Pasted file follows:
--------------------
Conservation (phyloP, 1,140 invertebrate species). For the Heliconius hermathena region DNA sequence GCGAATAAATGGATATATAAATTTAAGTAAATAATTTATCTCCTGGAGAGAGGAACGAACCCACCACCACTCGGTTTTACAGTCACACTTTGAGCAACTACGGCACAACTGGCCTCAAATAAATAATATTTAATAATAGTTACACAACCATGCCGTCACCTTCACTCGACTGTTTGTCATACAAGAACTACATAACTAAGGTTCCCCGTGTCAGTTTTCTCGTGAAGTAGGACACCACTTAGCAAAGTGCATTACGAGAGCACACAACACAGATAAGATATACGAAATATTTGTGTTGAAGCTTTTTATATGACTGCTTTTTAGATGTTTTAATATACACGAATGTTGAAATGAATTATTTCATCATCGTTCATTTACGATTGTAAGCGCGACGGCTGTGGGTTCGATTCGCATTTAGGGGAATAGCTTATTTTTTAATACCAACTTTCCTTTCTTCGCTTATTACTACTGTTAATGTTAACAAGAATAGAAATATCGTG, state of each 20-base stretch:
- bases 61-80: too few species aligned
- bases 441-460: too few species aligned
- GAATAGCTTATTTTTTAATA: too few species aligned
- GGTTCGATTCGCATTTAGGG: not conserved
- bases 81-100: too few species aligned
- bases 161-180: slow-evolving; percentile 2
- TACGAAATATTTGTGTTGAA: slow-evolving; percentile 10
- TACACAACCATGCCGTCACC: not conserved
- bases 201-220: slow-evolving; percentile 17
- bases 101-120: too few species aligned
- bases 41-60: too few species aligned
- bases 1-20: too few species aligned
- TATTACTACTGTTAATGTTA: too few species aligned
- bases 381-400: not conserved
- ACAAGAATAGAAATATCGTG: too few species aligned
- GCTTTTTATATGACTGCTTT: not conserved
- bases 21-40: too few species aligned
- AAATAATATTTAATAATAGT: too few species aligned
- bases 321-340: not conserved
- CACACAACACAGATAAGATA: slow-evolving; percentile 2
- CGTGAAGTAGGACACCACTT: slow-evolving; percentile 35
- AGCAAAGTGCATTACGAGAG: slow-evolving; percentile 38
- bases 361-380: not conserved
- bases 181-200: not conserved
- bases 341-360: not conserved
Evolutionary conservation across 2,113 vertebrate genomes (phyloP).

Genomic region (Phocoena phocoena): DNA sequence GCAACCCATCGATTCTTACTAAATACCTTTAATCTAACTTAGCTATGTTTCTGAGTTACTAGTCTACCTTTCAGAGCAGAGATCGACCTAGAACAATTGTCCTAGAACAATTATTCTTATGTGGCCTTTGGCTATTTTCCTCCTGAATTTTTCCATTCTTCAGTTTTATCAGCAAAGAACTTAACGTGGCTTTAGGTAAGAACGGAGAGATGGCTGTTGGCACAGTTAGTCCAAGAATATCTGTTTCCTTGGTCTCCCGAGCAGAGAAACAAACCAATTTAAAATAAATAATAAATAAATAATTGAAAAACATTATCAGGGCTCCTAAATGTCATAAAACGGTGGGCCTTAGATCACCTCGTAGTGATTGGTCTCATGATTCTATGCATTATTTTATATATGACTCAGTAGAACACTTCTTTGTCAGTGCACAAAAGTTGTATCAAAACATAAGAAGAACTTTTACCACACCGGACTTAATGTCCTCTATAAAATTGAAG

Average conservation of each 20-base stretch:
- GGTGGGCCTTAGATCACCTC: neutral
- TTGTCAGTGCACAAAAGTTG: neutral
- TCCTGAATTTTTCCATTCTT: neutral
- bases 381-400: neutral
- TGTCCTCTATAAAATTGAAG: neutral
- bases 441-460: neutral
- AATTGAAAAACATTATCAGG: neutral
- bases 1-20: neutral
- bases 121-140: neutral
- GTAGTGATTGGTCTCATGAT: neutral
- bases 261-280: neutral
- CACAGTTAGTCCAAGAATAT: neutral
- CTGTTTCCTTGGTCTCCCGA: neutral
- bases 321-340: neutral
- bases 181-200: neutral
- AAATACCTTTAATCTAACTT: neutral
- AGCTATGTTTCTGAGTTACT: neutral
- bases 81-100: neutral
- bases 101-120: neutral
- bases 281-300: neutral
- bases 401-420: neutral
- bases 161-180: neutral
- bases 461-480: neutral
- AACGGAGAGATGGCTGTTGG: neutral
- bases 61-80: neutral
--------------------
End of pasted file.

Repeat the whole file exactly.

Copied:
Conservation (phyloP, 1,140 invertebrate species). For the Heliconius hermathena region DNA sequence GCGAATAAATGGATATATAAATTTAAGTAAATAATTTATCTCCTGGAGAGAGGAACGAACCCACCACCACTCGGTTTTACAGTCACACTTTGAGCAACTACGGCACAACTGGCCTCAAATAAATAATATTTAATAATAGTTACACAACCATGCCGTCACCTTCACTCGACTGTTTGTCATACAAGAACTACATAACTAAGGTTCCCCGTGTCAGTTTTCTCGTGAAGTAGGACACCACTTAGCAAAGTGCATTACGAGAGCACACAACACAGATAAGATATACGAAATATTTGTGTTGAAGCTTTTTATATGACTGCTTTTTAGATGTTTTAATATACACGAATGTTGAAATGAATTATTTCATCATCGTTCATTTACGATTGTAAGCGCGACGGCTGTGGGTTCGATTCGCATTTAGGGGAATAGCTTATTTTTTAATACCAACTTTCCTTTCTTCGCTTATTACTACTGTTAATGTTAACAAGAATAGAAATATCGTG, state of each 20-base stretch:
- bases 61-80: too few species aligned
- bases 441-460: too few species aligned
- GAATAGCTTATTTTTTAATA: too few species aligned
- GGTTCGATTCGCATTTAGGG: not conserved
- bases 81-100: too few species aligned
- bases 161-180: slow-evolving; percentile 2
- TACGAAATATTTGTGTTGAA: slow-evolving; percentile 10
- TACACAACCATGCCGTCACC: not conserved
- bases 201-220: slow-evolving; percentile 17
- bases 101-120: too few species aligned
- bases 41-60: too few species aligned
- bases 1-20: too few species aligned
- TATTACTACTGTTAATGTTA: too few species aligned
- bases 381-400: not conserved
- ACAAGAATAGAAATATCGTG: too few species aligned
- GCTTTTTATATGACTGCTTT: not conserved
- bases 21-40: too few species aligned
- AAATAATATTTAATAATAGT: too few species aligned
- bases 321-340: not conserved
- CACACAACACAGATAAGATA: slow-evolving; percentile 2
- CGTGAAGTAGGACACCACTT: slow-evolving; percentile 35
- AGCAAAGTGCATTACGAGAG: slow-evolving; percentile 38
- bases 361-380: not conserved
- bases 181-200: not conserved
- bases 341-360: not conserved
Evolutionary conservation across 2,113 vertebrate genomes (phyloP).

Genomic region (Phocoena phocoena): DNA sequence GCAACCCATCGATTCTTACTAAATACCTTTAATCTAACTTAGCTATGTTTCTGAGTTACTAGTCTACCTTTCAGAGCAGAGATCGACCTAGAACAATTGTCCTAGAACAATTATTCTTATGTGGCCTTTGGCTATTTTCCTCCTGAATTTTTCCATTCTTCAGTTTTATCAGCAAAGAACTTAACGTGGCTTTAGGTAAGAACGGAGAGATGGCTGTTGGCACAGTTAGTCCAAGAATATCTGTTTCCTTGGTCTCCCGAGCAGAGAAACAAACCAATTTAAAATAAATAATAAATAAATAATTGAAAAACATTATCAGGGCTCCTAAATGTCATAAAACGGTGGGCCTTAGATCACCTCGTAGTGATTGGTCTCATGATTCTATGCATTATTTTATATATGACTCAGTAGAACACTTCTTTGTCAGTGCACAAAAGTTGTATCAAAACATAAGAAGAACTTTTACCACACCGGACTTAATGTCCTCTATAAAATTGAAG

Average conservation of each 20-base stretch:
- GGTGGGCCTTAGATCACCTC: neutral
- TTGTCAGTGCACAAAAGTTG: neutral
- TCCTGAATTTTTCCATTCTT: neutral
- bases 381-400: neutral
- TGTCCTCTATAAAATTGAAG: neutral
- bases 441-460: neutral
- AATTGAAAAACATTATCAGG: neutral
- bases 1-20: neutral
- bases 121-140: neutral
- GTAGTGATTGGTCTCATGAT: neutral
- bases 261-280: neutral
- CACAGTTAGTCCAAGAATAT: neutral
- CTGTTTCCTTGGTCTCCCGA: neutral
- bases 321-340: neutral
- bases 181-200: neutral
- AAATACCTTTAATCTAACTT: neutral
- AGCTATGTTTCTGAGTTACT: neutral
- bases 81-100: neutral
- bases 101-120: neutral
- bases 281-300: neutral
- bases 401-420: neutral
- bases 161-180: neutral
- bases 461-480: neutral
- AACGGAGAGATGGCTGTTGG: neutral
- bases 61-80: neutral